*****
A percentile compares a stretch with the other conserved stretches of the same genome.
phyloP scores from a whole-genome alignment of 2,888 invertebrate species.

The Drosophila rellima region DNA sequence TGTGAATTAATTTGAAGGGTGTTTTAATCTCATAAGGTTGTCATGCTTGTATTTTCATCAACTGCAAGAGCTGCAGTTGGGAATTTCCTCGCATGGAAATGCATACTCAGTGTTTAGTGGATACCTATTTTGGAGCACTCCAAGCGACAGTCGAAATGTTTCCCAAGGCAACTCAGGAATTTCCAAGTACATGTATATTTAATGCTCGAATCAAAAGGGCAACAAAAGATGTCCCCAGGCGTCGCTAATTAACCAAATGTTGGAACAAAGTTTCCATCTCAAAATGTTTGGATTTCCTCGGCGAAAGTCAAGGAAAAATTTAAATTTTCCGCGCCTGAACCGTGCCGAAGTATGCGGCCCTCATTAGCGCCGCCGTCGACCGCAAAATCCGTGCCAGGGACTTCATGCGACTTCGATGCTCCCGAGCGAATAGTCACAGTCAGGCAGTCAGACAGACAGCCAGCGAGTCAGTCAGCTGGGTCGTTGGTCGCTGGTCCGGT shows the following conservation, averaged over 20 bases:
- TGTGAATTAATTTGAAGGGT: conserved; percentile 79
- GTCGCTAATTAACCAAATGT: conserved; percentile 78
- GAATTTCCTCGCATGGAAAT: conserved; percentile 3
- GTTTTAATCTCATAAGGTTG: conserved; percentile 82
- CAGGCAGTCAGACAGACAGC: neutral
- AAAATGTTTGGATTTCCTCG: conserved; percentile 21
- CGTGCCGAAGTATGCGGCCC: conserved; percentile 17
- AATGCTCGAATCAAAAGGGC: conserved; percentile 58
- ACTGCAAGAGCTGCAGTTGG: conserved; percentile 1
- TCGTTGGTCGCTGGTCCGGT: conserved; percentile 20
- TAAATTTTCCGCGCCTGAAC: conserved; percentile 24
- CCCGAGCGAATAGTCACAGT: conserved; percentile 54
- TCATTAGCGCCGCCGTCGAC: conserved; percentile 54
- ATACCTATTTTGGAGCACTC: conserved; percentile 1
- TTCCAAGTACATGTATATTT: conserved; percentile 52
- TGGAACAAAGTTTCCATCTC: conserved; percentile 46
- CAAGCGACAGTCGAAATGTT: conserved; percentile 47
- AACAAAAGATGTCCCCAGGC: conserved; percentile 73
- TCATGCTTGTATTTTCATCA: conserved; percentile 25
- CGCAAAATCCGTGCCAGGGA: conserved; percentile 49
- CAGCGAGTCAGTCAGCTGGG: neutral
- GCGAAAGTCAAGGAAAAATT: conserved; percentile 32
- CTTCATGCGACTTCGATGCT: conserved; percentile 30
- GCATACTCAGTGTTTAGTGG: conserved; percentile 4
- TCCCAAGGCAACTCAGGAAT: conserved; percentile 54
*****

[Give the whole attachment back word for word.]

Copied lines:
A percentile compares a stretch with the other conserved stretches of the same genome.
phyloP scores from a whole-genome alignment of 2,888 invertebrate species.

The Drosophila rellima region DNA sequence TGTGAATTAATTTGAAGGGTGTTTTAATCTCATAAGGTTGTCATGCTTGTATTTTCATCAACTGCAAGAGCTGCAGTTGGGAATTTCCTCGCATGGAAATGCATACTCAGTGTTTAGTGGATACCTATTTTGGAGCACTCCAAGCGACAGTCGAAATGTTTCCCAAGGCAACTCAGGAATTTCCAAGTACATGTATATTTAATGCTCGAATCAAAAGGGCAACAAAAGATGTCCCCAGGCGTCGCTAATTAACCAAATGTTGGAACAAAGTTTCCATCTCAAAATGTTTGGATTTCCTCGGCGAAAGTCAAGGAAAAATTTAAATTTTCCGCGCCTGAACCGTGCCGAAGTATGCGGCCCTCATTAGCGCCGCCGTCGACCGCAAAATCCGTGCCAGGGACTTCATGCGACTTCGATGCTCCCGAGCGAATAGTCACAGTCAGGCAGTCAGACAGACAGCCAGCGAGTCAGTCAGCTGGGTCGTTGGTCGCTGGTCCGGT shows the following conservation, averaged over 20 bases:
- TGTGAATTAATTTGAAGGGT: conserved; percentile 79
- GTCGCTAATTAACCAAATGT: conserved; percentile 78
- GAATTTCCTCGCATGGAAAT: conserved; percentile 3
- GTTTTAATCTCATAAGGTTG: conserved; percentile 82
- CAGGCAGTCAGACAGACAGC: neutral
- AAAATGTTTGGATTTCCTCG: conserved; percentile 21
- CGTGCCGAAGTATGCGGCCC: conserved; percentile 17
- AATGCTCGAATCAAAAGGGC: conserved; percentile 58
- ACTGCAAGAGCTGCAGTTGG: conserved; percentile 1
- TCGTTGGTCGCTGGTCCGGT: conserved; percentile 20
- TAAATTTTCCGCGCCTGAAC: conserved; percentile 24
- CCCGAGCGAATAGTCACAGT: conserved; percentile 54
- TCATTAGCGCCGCCGTCGAC: conserved; percentile 54
- ATACCTATTTTGGAGCACTC: conserved; percentile 1
- TTCCAAGTACATGTATATTT: conserved; percentile 52
- TGGAACAAAGTTTCCATCTC: conserved; percentile 46
- CAAGCGACAGTCGAAATGTT: conserved; percentile 47
- AACAAAAGATGTCCCCAGGC: conserved; percentile 73
- TCATGCTTGTATTTTCATCA: conserved; percentile 25
- CGCAAAATCCGTGCCAGGGA: conserved; percentile 49
- CAGCGAGTCAGTCAGCTGGG: neutral
- GCGAAAGTCAAGGAAAAATT: conserved; percentile 32
- CTTCATGCGACTTCGATGCT: conserved; percentile 30
- GCATACTCAGTGTTTAGTGG: conserved; percentile 4
- TCCCAAGGCAACTCAGGAAT: conserved; percentile 54